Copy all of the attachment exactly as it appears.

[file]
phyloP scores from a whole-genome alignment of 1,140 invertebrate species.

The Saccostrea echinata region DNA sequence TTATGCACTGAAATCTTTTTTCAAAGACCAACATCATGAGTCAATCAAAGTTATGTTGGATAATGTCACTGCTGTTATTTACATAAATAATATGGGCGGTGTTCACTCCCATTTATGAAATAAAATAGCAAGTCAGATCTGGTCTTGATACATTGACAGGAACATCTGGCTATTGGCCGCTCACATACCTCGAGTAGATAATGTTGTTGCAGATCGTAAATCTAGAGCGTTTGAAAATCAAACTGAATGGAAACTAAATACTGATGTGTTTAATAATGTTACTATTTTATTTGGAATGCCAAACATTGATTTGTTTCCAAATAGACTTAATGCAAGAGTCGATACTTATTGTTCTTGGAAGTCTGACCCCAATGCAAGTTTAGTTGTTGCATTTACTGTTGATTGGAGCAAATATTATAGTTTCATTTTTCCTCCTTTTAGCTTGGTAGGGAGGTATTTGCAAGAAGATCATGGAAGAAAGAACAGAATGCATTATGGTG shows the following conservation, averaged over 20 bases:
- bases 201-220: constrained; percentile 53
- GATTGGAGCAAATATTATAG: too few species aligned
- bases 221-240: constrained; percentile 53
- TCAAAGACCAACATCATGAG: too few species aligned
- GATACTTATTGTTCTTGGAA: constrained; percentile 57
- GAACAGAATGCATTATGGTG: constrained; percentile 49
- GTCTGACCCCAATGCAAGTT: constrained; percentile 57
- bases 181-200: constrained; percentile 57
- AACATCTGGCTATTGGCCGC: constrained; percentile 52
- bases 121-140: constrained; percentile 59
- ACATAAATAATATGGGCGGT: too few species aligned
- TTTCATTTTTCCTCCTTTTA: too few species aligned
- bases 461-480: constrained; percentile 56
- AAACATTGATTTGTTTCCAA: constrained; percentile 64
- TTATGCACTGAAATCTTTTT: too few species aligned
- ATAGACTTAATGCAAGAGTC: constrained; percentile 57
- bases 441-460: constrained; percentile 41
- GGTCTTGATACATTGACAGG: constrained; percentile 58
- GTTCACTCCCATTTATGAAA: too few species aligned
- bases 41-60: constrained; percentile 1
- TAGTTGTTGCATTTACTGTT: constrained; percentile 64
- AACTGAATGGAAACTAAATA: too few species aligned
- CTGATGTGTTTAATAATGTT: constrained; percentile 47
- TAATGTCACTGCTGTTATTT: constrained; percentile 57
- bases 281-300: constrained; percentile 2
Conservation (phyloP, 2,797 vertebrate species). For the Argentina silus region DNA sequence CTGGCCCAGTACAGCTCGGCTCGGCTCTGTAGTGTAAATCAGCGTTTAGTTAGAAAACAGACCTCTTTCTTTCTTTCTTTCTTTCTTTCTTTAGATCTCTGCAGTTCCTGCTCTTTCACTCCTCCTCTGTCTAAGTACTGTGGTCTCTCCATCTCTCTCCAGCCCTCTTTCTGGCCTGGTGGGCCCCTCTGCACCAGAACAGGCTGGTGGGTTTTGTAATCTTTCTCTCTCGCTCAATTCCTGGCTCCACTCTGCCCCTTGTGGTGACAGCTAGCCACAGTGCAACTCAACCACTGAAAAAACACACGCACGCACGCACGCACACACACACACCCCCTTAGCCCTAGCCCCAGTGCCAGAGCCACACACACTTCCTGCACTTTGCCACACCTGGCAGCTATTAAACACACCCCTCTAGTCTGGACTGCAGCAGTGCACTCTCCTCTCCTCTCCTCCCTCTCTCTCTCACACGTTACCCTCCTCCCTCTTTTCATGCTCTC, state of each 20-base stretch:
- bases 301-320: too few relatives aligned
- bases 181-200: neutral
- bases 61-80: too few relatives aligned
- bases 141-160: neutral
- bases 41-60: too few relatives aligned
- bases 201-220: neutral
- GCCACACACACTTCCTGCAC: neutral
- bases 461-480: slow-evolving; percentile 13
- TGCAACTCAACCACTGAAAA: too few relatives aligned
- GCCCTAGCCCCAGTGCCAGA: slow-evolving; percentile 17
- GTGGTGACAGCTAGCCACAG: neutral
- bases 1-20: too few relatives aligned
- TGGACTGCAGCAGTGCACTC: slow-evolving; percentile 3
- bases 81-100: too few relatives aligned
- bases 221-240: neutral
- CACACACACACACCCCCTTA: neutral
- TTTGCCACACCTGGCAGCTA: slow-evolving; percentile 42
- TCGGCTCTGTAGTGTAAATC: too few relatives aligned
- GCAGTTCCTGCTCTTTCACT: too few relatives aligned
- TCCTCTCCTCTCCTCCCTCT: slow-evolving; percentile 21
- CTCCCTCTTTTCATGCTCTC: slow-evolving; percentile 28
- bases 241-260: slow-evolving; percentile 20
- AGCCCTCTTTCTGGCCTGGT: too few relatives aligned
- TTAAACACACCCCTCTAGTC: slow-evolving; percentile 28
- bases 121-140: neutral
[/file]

phyloP scores from a whole-genome alignment of 1,140 invertebrate species.

The Saccostrea echinata region DNA sequence TTATGCACTGAAATCTTTTTTCAAAGACCAACATCATGAGTCAATCAAAGTTATGTTGGATAATGTCACTGCTGTTATTTACATAAATAATATGGGCGGTGTTCACTCCCATTTATGAAATAAAATAGCAAGTCAGATCTGGTCTTGATACATTGACAGGAACATCTGGCTATTGGCCGCTCACATACCTCGAGTAGATAATGTTGTTGCAGATCGTAAATCTAGAGCGTTTGAAAATCAAACTGAATGGAAACTAAATACTGATGTGTTTAATAATGTTACTATTTTATTTGGAATGCCAAACATTGATTTGTTTCCAAATAGACTTAATGCAAGAGTCGATACTTATTGTTCTTGGAAGTCTGACCCCAATGCAAGTTTAGTTGTTGCATTTACTGTTGATTGGAGCAAATATTATAGTTTCATTTTTCCTCCTTTTAGCTTGGTAGGGAGGTATTTGCAAGAAGATCATGGAAGAAAGAACAGAATGCATTATGGTG shows the following conservation, averaged over 20 bases:
- bases 201-220: constrained; percentile 53
- GATTGGAGCAAATATTATAG: too few species aligned
- bases 221-240: constrained; percentile 53
- TCAAAGACCAACATCATGAG: too few species aligned
- GATACTTATTGTTCTTGGAA: constrained; percentile 57
- GAACAGAATGCATTATGGTG: constrained; percentile 49
- GTCTGACCCCAATGCAAGTT: constrained; percentile 57
- bases 181-200: constrained; percentile 57
- AACATCTGGCTATTGGCCGC: constrained; percentile 52
- bases 121-140: constrained; percentile 59
- ACATAAATAATATGGGCGGT: too few species aligned
- TTTCATTTTTCCTCCTTTTA: too few species aligned
- bases 461-480: constrained; percentile 56
- AAACATTGATTTGTTTCCAA: constrained; percentile 64
- TTATGCACTGAAATCTTTTT: too few species aligned
- ATAGACTTAATGCAAGAGTC: constrained; percentile 57
- bases 441-460: constrained; percentile 41
- GGTCTTGATACATTGACAGG: constrained; percentile 58
- GTTCACTCCCATTTATGAAA: too few species aligned
- bases 41-60: constrained; percentile 1
- TAGTTGTTGCATTTACTGTT: constrained; percentile 64
- AACTGAATGGAAACTAAATA: too few species aligned
- CTGATGTGTTTAATAATGTT: constrained; percentile 47
- TAATGTCACTGCTGTTATTT: constrained; percentile 57
- bases 281-300: constrained; percentile 2
Conservation (phyloP, 2,797 vertebrate species). For the Argentina silus region DNA sequence CTGGCCCAGTACAGCTCGGCTCGGCTCTGTAGTGTAAATCAGCGTTTAGTTAGAAAACAGACCTCTTTCTTTCTTTCTTTCTTTCTTTCTTTAGATCTCTGCAGTTCCTGCTCTTTCACTCCTCCTCTGTCTAAGTACTGTGGTCTCTCCATCTCTCTCCAGCCCTCTTTCTGGCCTGGTGGGCCCCTCTGCACCAGAACAGGCTGGTGGGTTTTGTAATCTTTCTCTCTCGCTCAATTCCTGGCTCCACTCTGCCCCTTGTGGTGACAGCTAGCCACAGTGCAACTCAACCACTGAAAAAACACACGCACGCACGCACGCACACACACACACCCCCTTAGCCCTAGCCCCAGTGCCAGAGCCACACACACTTCCTGCACTTTGCCACACCTGGCAGCTATTAAACACACCCCTCTAGTCTGGACTGCAGCAGTGCACTCTCCTCTCCTCTCCTCCCTCTCTCTCTCACACGTTACCCTCCTCCCTCTTTTCATGCTCTC, state of each 20-base stretch:
- bases 301-320: too few relatives aligned
- bases 181-200: neutral
- bases 61-80: too few relatives aligned
- bases 141-160: neutral
- bases 41-60: too few relatives aligned
- bases 201-220: neutral
- GCCACACACACTTCCTGCAC: neutral
- bases 461-480: slow-evolving; percentile 13
- TGCAACTCAACCACTGAAAA: too few relatives aligned
- GCCCTAGCCCCAGTGCCAGA: slow-evolving; percentile 17
- GTGGTGACAGCTAGCCACAG: neutral
- bases 1-20: too few relatives aligned
- TGGACTGCAGCAGTGCACTC: slow-evolving; percentile 3
- bases 81-100: too few relatives aligned
- bases 221-240: neutral
- CACACACACACACCCCCTTA: neutral
- TTTGCCACACCTGGCAGCTA: slow-evolving; percentile 42
- TCGGCTCTGTAGTGTAAATC: too few relatives aligned
- GCAGTTCCTGCTCTTTCACT: too few relatives aligned
- TCCTCTCCTCTCCTCCCTCT: slow-evolving; percentile 21
- CTCCCTCTTTTCATGCTCTC: slow-evolving; percentile 28
- bases 241-260: slow-evolving; percentile 20
- AGCCCTCTTTCTGGCCTGGT: too few relatives aligned
- TTAAACACACCCCTCTAGTC: slow-evolving; percentile 28
- bases 121-140: neutral